About me


Throughout my childhood, I was wondering why I was diffrent compared to other people. I tried to find various different explanations for my diffrency. Was it because I didn’t have any siblings at my own age? Maybe it was because my mom had been a housewife since I turned four, and I had never gone to a daycare center as a child? Was that the reason I had not gotten used to socializing with other children? I was so desperate to find the an explanation for my diffrency, that I was about to give up.

My last effort was to contact a psychologist to get some answers. My whole life I had to put a lot of effort into trying to change and become as normal as possible and I felt I really needed some advice from a psychologist, to achive ny goals as everybody else.

Picture of Paula Tilli as a child.

Receiving the diagnosis

The response I got from the psychologist was quite unexpected. Instead of giving me advice on how I could become normal, she thought that I should undergo a neuropsychiatric evaluation. This resulted in that i got diagnosed with Asperger’s syndrome at the age of 24.

At first, I was surprised and was wondering how this could be true. After all, I had always been social and empathetic. Weren’t people with Asperger’s syndrome supposed to be unsociable and unempathetic?  Not until I started reading literature about Asperger’s syndrome, I began to understand that these statements were only myths.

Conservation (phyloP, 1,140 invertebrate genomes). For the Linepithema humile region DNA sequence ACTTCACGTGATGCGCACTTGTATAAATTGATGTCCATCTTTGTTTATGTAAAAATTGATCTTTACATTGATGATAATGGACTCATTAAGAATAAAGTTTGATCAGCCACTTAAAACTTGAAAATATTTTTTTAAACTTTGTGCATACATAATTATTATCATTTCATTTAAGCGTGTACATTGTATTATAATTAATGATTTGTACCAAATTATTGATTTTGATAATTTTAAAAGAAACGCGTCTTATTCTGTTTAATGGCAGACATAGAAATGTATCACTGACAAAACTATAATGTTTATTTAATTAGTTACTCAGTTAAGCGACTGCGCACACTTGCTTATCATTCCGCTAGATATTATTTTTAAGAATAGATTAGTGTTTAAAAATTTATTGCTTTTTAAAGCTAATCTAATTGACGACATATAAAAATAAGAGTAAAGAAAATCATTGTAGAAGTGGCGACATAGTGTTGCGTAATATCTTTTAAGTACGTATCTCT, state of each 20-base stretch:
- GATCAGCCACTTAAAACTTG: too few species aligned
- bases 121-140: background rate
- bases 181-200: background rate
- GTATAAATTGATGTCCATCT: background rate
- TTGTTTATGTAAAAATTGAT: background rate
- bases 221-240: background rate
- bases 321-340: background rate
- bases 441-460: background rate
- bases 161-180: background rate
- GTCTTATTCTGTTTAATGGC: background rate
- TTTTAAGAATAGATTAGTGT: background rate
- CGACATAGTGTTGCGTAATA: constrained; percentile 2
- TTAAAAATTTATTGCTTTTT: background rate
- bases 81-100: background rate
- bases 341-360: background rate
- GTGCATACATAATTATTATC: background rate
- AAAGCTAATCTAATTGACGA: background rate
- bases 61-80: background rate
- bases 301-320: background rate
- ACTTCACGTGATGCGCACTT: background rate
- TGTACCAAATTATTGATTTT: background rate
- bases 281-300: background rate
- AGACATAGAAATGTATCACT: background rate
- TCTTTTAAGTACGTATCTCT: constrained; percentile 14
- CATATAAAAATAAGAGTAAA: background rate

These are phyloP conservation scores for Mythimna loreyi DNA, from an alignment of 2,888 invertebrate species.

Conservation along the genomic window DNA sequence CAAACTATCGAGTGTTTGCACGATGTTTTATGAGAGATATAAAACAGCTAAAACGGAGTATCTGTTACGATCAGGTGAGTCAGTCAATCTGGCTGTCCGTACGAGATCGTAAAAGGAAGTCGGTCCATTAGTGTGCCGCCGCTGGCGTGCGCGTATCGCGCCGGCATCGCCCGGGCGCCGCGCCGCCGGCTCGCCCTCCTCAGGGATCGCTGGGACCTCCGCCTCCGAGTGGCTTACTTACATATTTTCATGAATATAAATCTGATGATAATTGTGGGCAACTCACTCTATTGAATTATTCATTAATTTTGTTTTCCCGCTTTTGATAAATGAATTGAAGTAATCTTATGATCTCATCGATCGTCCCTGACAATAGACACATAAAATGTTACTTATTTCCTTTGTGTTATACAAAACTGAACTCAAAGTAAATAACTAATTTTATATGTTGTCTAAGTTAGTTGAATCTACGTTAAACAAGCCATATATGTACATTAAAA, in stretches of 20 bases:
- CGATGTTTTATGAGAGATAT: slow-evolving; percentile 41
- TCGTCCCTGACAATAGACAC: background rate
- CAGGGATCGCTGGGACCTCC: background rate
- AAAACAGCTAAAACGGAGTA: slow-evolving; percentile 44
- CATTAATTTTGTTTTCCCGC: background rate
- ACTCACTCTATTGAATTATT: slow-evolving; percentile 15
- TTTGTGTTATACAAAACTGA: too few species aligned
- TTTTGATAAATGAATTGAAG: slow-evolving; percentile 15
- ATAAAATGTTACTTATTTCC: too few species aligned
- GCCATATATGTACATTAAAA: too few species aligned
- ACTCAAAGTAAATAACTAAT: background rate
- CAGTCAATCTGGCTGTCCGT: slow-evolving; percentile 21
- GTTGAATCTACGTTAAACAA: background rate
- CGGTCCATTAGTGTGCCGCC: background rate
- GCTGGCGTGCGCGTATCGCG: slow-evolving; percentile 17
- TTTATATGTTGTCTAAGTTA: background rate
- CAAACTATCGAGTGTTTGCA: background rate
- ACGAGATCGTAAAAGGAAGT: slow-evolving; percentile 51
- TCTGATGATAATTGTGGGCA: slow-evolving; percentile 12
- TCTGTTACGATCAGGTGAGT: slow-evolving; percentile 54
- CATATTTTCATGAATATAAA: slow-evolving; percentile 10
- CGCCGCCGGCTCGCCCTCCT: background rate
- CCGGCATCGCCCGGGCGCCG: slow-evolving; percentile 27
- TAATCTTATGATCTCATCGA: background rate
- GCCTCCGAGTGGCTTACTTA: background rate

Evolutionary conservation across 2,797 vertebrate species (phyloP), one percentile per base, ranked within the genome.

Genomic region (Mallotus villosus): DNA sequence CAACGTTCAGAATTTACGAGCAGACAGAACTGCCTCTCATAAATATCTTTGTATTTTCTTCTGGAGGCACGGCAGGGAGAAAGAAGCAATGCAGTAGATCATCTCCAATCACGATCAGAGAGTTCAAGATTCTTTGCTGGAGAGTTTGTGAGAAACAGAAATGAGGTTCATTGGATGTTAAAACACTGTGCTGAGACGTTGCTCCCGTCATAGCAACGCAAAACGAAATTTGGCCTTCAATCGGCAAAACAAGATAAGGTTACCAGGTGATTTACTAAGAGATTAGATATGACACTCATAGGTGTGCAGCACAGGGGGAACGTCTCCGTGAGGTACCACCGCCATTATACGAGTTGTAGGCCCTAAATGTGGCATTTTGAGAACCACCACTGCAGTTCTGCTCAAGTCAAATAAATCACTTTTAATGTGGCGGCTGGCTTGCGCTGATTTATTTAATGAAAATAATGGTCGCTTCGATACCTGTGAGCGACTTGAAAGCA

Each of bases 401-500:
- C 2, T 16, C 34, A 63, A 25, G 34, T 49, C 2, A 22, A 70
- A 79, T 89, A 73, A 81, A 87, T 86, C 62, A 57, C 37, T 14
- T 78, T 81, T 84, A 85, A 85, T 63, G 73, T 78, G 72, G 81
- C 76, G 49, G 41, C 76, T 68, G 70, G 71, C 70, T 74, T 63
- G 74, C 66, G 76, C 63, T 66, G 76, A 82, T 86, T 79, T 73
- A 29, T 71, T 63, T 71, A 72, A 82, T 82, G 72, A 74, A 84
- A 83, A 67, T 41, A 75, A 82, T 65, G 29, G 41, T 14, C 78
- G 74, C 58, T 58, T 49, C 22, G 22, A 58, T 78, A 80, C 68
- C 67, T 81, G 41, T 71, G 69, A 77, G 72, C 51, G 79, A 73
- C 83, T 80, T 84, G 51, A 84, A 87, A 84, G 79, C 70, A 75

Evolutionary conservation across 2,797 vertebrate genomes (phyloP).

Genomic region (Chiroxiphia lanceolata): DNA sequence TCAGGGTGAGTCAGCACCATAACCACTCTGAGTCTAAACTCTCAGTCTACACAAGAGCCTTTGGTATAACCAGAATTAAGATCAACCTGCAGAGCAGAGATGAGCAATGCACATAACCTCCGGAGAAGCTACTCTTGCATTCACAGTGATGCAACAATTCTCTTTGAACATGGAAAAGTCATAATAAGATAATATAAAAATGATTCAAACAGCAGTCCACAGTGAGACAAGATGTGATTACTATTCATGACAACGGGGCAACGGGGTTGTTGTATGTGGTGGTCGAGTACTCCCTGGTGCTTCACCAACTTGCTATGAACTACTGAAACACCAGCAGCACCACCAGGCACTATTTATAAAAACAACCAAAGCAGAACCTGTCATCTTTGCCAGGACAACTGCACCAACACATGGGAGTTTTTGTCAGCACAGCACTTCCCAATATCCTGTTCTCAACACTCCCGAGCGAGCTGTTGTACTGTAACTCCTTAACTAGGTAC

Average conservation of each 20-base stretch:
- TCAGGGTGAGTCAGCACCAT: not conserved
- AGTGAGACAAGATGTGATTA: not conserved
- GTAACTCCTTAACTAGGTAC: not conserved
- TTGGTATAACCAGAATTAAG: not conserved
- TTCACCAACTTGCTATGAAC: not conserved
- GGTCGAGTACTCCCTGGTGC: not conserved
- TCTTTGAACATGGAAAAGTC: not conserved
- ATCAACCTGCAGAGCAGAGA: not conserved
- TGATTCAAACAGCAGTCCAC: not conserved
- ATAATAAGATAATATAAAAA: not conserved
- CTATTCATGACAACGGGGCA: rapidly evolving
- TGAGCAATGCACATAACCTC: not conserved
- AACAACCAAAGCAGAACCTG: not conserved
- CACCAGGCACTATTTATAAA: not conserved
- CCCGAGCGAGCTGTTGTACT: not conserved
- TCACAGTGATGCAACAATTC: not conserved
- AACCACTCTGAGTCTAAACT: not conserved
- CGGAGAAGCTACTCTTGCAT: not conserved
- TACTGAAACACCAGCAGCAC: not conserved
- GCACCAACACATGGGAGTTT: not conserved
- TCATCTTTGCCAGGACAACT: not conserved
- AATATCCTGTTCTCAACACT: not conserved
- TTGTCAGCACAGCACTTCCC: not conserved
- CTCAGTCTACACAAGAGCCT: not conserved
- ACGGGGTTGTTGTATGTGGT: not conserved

My path to become a lecturer

In 2008, I collected all my courage and applied for the educational program about autism spectrum conditions in Ågesta public college.

The interesting about that program was the fact that the program was only for students with Asperger’s syndrome or autism spectrum condition. We read literature about Asperger’s syndrome, lead discussion groups, worked as mentors at Asperger Center in Stockholm and preformed presentations for various audiences. After I had become more experienced preforming presentations and received an extremely positive response, I started to lose all my insecurities.

After graduating from the program, I was contacted by people who had heard my lectures and they booked me for new lectures. Very soon more people were booking me for lectures and today I make my living by doing presentations and writing books.

Working as a public speaker about Asperger’s syndrome has been important for my personal development and people who have listened to my lectures have been very interested in learning more about Asperger’s syndrome and autism. To spread awareness about Asperger’s syndrome is my passion in life and it is something I want to keep on doing for many years to come.

Picture of Paula Tilli as an adult.